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To the annoyance of some shareholders, Guaranty Bancshares (NASDAQ:GNTY) shares are down a considerable 30% in the last month. The recent drop has obliterated the annual return, with the share price now down 29% over that longer period.
All else being equal, a share price drop should make a stock more attractive to potential investors. In the long term, share prices tend to follow earnings per share, but in the short term prices bounce around in response to short term factors (which are not always obvious). So, on certain occasions, long term focussed investors try to take advantage of pessimistic expectations to buy shares at a better price. One way to gauge market expectations of a stock is to look at its Price to Earnings Ratio (PE Ratio). A high P/E ratio means that investors have a high expectation about future growth, while a low P/E ratio means they have low expectations about future growth.
Does Guaranty Bancshares Have A Relatively High Or Low P/E For Its Industry?
Guaranty Bancshares has a P/E ratio of 9.52. You can see in the image below that the average P/E (9.4) for companies in the banks industry is roughly the same as Guaranty Bancshares's P/E.
Guaranty Bancshares's P/E tells us that market participants think its prospects are roughly in line with its industry. The company could surprise by performing better than average, in the future. I would further inform my view by checking insider buying and selling., among other things.
How Growth Rates Impact P/E Ratios
P/E ratios primarily reflect market expectations around earnings growth rates. If earnings are growing quickly, then the 'E' in the equation will increase faster than it would otherwise. And in that case, the P/E ratio itself will drop rather quickly. And as that P/E ratio drops, the company will look cheap, unless its share price increases.
It's nice to see that Guaranty Bancshares grew EPS by a stonking 27% in the last year. And it has bolstered its earnings per share by 14% per year over the last five years. So we'd generally expect it to have a relatively high P/E ratio.
Remember: P/E Ratios Don't Consider The Balance Sheet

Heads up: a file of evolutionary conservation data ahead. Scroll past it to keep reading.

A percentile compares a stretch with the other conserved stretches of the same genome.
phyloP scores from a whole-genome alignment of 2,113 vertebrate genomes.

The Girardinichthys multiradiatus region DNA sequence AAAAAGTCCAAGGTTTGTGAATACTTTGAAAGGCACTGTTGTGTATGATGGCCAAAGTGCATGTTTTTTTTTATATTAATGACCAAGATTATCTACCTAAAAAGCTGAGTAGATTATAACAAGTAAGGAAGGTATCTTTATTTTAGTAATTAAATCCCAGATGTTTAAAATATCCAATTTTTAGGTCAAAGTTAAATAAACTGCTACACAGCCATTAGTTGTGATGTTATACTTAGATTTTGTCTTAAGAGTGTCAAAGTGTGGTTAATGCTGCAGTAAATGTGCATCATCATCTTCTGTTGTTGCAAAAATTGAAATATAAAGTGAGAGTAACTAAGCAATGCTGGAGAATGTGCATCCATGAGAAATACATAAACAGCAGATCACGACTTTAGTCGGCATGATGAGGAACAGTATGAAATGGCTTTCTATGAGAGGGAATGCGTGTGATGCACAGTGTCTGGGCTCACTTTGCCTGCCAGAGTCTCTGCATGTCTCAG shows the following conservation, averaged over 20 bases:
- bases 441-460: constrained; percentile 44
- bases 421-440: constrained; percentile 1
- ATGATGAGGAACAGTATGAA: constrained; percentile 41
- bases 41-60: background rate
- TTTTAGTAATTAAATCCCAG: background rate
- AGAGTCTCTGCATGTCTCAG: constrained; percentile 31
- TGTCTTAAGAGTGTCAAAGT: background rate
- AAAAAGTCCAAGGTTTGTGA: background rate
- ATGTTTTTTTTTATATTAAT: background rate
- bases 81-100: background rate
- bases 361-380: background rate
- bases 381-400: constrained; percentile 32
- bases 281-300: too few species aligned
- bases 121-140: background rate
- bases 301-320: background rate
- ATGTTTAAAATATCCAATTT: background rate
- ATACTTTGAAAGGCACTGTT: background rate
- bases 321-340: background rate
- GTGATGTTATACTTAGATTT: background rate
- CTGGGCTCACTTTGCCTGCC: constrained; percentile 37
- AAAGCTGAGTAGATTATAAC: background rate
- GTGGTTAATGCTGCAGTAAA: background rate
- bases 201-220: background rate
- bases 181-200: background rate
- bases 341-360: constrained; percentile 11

It's important to note that the P/E ratio considers the market capitalization, not the enterprise value. Thus, the metric does not reflect cash or debt held by the company. In theory, a company can lower its future P/E ratio by using cash or debt to invest in growth.
Such spending might be good or bad, overall, but the key point here is that you need to look at debt to understand the P/E ratio in context.
So What Does Guaranty Bancshares's Balance Sheet Tell Us?
Guaranty Bancshares has net cash of US$13m. That should lead to a higher P/E than if it did have debt, because its strong balance sheets gives it more options.
The Verdict On Guaranty Bancshares's P/E Ratio
Guaranty Bancshares's P/E is 9.5 which is below average (12.7) in the US market. The net cash position gives plenty of options to the business, and the recent improvement in EPS is good to see. One might conclude that the market is a bit pessimistic, given the low P/E ratio. Given Guaranty Bancshares's P/E ratio has declined from 13.6 to 9.5 in the last month, we know for sure that the market is more worried about the business today, than it was back then. For those who prefer to invest with the flow of momentum, that might be a bad sign, but for deep value investors this stock might justify some research.
Investors have an opportunity when market expectations about a stock are wrong. As value investor Benjamin Graham famously said, 'In the short run, the market is a voting machine but in the long run, it is a weighing machine. So this free report on the analyst consensus forecasts could help you make a master move on this stock.
Of course, you might find a fantastic investment by looking at a few good candidates. So take a peek at this free list of companies with modest (or no) debt, trading on a P/E below 20.
If you spot an error that warrants correction, please contact the editor at firstname.lastname@example.org. This article by Simply Wall St is general in nature. It does not constitute a recommendation to buy or sell any stock, and does not take account of your objectives, or your financial situation. Simply Wall St has no position in the stocks mentioned.
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